It starts with the drummer

by Tessie San Martin

Posted by Tessie San Martin - Plan International USA CEO/President

Some weeks ago I blogged about a conference I had attended where there were several current and former female heads of state, including Joyce Banda (President of Malawi), Atifete Jahjaga (President of Kosovo), Ellen Johnson Sirleaf (newly re-elected President of Liberia), Helen Clark (former Prime Minister of New Zealand and today Administrator of the United Nations Development Programme, UNDP) and Mary Robinson (former President of Ireland). A remarkable collection of female leadership. Though much remains to be done in terms of women's rights, it is useful to remind ourselves how much has been accomplished and the initiatives and activities that have enabled these changes.

My recent trip to Ecuador is both a reminder of what remains on the "to-do" list in terms of girls' empowerment, and an illustration of modest actions Plan instigates that can and do enable big changes further on. Despite that country's growing prosperity, gender-based violence continues to grow as a major problem. And discrimination against women, including girls, is more the norm than the exception, despite a relatively new constitution that enshrines equal rights.

Maria keeps the rhythm in the band Migas.

Violence against women and girls, and discrimination, is very difficult to address. It emerges from deeply held social, cultural and religious norms and beliefs.  Changing discriminatory and violent behavior against women and girls requires dialogue between children, parents, teachers, administrators, police, judges, and the vast web of stakeholders that help determine and reinforce attitudes and behaviors about what is acceptable. It means getting each of these stakeholders to see themselves, and the others, differently. It requires women and girls to see themselves as strong and empowered, rather than weak and invisible. It requires that parents see the potential in all their children, not just their sons. It also requires nurturing environments (at home, at school, in the community) that provide not just the access to new opportunities, but the encouragement needed to allow each of these stakeholders to take risks and dare to think and do differently. It also requires role models.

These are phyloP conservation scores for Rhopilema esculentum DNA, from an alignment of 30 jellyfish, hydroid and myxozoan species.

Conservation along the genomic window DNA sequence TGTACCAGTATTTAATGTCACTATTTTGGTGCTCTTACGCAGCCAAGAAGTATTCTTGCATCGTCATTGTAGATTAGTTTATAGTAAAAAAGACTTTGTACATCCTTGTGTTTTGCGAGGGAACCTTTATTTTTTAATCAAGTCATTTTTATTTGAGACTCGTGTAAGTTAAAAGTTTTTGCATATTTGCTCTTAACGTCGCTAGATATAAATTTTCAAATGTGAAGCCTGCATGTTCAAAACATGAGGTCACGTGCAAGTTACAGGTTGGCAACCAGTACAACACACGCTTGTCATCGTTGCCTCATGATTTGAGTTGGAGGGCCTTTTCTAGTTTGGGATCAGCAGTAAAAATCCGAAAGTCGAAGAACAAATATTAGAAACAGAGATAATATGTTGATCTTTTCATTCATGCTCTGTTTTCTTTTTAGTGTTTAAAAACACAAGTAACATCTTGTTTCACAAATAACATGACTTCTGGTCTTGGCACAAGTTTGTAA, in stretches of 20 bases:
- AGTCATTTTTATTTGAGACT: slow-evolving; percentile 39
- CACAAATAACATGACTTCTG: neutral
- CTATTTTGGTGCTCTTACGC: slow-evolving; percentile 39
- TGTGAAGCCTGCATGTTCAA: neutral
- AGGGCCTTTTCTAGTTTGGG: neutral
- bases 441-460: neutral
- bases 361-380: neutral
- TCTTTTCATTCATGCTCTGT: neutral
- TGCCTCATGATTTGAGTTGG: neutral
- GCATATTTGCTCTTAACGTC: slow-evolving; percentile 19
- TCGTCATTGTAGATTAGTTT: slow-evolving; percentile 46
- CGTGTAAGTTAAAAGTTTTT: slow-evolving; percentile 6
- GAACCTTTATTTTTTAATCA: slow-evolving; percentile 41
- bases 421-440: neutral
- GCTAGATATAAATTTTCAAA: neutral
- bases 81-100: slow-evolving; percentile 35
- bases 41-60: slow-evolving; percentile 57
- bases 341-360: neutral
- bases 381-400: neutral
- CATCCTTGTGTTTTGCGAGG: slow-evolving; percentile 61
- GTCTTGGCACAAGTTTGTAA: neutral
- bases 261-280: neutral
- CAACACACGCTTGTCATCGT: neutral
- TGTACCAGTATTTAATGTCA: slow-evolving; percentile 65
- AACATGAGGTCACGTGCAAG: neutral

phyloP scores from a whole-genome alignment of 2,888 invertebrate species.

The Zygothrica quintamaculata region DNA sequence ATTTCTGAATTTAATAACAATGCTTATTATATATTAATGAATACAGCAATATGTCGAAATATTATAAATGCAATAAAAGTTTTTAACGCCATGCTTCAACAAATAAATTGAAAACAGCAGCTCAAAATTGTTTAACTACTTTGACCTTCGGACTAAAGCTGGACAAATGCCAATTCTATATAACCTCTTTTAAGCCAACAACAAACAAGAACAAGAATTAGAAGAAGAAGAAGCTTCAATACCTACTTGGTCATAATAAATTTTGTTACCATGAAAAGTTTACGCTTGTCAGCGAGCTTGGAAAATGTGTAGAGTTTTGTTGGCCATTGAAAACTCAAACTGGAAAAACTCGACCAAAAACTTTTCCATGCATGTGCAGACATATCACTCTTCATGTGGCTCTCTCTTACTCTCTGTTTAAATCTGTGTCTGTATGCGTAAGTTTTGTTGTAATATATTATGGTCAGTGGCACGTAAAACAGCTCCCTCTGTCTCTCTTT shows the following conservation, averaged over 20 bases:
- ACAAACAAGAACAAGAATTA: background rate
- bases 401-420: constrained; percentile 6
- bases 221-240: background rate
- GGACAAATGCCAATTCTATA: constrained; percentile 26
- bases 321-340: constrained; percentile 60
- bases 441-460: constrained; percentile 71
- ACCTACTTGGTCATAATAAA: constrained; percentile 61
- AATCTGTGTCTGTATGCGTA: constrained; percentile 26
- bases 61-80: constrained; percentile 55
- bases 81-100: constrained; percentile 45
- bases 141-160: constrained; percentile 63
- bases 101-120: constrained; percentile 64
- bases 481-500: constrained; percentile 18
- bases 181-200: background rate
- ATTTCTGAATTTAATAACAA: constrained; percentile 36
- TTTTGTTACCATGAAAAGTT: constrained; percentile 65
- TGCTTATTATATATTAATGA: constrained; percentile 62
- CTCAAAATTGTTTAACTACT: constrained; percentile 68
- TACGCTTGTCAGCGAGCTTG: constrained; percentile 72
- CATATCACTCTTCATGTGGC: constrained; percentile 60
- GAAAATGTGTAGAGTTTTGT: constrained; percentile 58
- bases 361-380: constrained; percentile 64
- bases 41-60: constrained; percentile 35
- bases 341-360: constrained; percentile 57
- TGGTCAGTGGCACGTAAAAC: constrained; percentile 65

And this is where Maria* comes in. She is one of several drummers in the rock band Migas, in Nueva Prosperina (a squatter settlement of Guayaquil where Plan has been working for several years. Migas ( which means "crumbs" in Spanish) is born from a number of after school activities sponsored by the Nueva Prosperina community and Plan Ecuador. The activities are designed to keep teens out of drugs and street gang violence. It is also designed to build self-confidence and self-esteem in teens who have, in too many cases, grown up being told how much of a problem they are. Many of the band members are former gang members, drug addicts or dealers. In Migas, they have found both a passion and a nurturing community.  Each of the youth questioned talks about his or her love for music, and their joy in the discovery of their talent. The band gives them an opportunity to express themselves in ways they thought would never be possible, and to forge friendship and trust bonds that they thought were beyond their reach. They feel special, welcomed, and energized.

This is the community that has given Maria a new perspective on what is possible with her life. She is a rock drummer. Few girls, certainly in Ecuador, but generally anywhere in the world, are drummers in a rock band. I watch Maria play and she is brimming with self-confidence. And why not? She is excellent and in her attitude and self-confidence reminds me of Gina Schock in the Go-Go's (yes, I am dating myself!). It is a joy to watch her at the drums, leading the tempo.

Will playing the drums be all that transforms Maria and her peers? Obviously not.  But it helps start a new narrative for her, her peers, her family, her teachers.  Many of Plan's programs, in Ecuador and elsewhere, seek to help women and girls break out from cultural and social straightjackets that would otherwise rob them, their communities and their countries from their talent, their energy, their imagination and innovation. What Plan does expands well beyond supporting cultural and musical activities such as Migas. But there is no question that even these relatively small initiatives, can have big pay-offs.

This is how we get women presidents, prime ministers and chief executives.

*Names have been changed

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